Today in class, we deviated from lecturing from the book and instead, Mr. Coleman educated us on the recent financial crisis in the United States. This lecture was the most interesting class we have had so far. I was always curious about the economic downturn, I didn’t know much about it until today. Our teacher explained the cause of the housing crash, the role of credit rating agencies in the crisis, the Dodd-Frank bill, mortgage-backed securities, credit default swaps, stocks, banks, loans, leverage, and securitization. He also told us about the conflict of interest for credit rating agencies and how subprime loans contributed to the financial downfall. We covered a lot of material and the concepts were difficult so I tried my best to absorb most of the information.
The most intriguing part of the lecture for me was about the tulip bubble in the Netherlands during the 17th century. A bubble is a boom in the price of something followed by a rapid fall. Mr. Coleman told us that tulip prices shot up in the Netherlands until the cost of a single tulip bulb reached up to more than six times a person’s salary. People bought tulip bulbs not for the tulip itself but for the chance of selling it later as prices continued to rise. Eventually the price fell, but the fact that this extreme inflation occurred astonished me. Mr. Coleman compared buying a tulip bulb to purchasing a Mercedes car. Nowadays, no one in their right mind would do that. I find this event extremely fascinating and plan to look into it more.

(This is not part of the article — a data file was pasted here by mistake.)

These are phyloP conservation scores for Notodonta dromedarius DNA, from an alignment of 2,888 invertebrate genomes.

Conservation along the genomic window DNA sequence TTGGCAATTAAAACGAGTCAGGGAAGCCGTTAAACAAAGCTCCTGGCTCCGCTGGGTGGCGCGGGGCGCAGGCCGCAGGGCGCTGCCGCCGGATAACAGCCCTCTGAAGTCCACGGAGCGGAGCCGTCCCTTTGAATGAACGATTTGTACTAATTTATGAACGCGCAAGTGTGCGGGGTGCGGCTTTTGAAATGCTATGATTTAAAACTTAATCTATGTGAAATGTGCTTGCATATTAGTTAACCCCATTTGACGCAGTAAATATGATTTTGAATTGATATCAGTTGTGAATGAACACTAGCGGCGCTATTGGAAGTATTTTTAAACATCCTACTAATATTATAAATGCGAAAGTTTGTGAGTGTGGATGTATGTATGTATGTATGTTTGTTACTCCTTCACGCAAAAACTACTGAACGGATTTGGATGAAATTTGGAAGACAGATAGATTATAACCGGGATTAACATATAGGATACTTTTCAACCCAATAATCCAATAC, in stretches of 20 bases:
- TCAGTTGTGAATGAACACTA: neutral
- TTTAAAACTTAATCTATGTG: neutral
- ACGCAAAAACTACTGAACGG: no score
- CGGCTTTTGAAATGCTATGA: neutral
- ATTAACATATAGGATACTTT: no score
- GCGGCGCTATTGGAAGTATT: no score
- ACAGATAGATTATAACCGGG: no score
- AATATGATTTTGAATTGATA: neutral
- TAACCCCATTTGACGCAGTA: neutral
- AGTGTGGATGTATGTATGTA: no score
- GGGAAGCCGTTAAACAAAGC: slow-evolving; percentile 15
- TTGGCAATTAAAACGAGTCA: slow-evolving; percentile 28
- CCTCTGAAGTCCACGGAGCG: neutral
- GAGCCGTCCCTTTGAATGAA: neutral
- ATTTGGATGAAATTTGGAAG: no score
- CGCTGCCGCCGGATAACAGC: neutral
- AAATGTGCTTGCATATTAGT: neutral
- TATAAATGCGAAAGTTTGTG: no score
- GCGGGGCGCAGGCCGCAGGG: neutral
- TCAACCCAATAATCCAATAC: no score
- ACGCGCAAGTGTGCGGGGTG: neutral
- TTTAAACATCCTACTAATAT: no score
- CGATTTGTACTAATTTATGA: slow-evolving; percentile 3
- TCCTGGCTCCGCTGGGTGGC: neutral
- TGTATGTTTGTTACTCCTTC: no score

At 2 PM, I went to another session of yoga with Erinn, Frank, and Andrew. This time, the instructor introduced more difficult balance poses, and I found myself struggling not to fall. Yoga has taught me better ways to stand and breathe, which I hope to apply to my daily life. After yoga, Erinn and I explored the campus and were joined by Erin on our way to Thayer Street. We went inside many interesting stores including a thrift shop, an Indian shop, and Urban Outfitters. I always love hanging out with the Erin(n)s.Erinn and I went to watch Inception in Salomon Hall at 8 PM. More students showed up for this movie than Freakonomics. This was my third time watching it so I almost fell asleep during parts of the movie. Erinn and I are still arguing about whether or not Cobb, the main character, was dreaming at the end.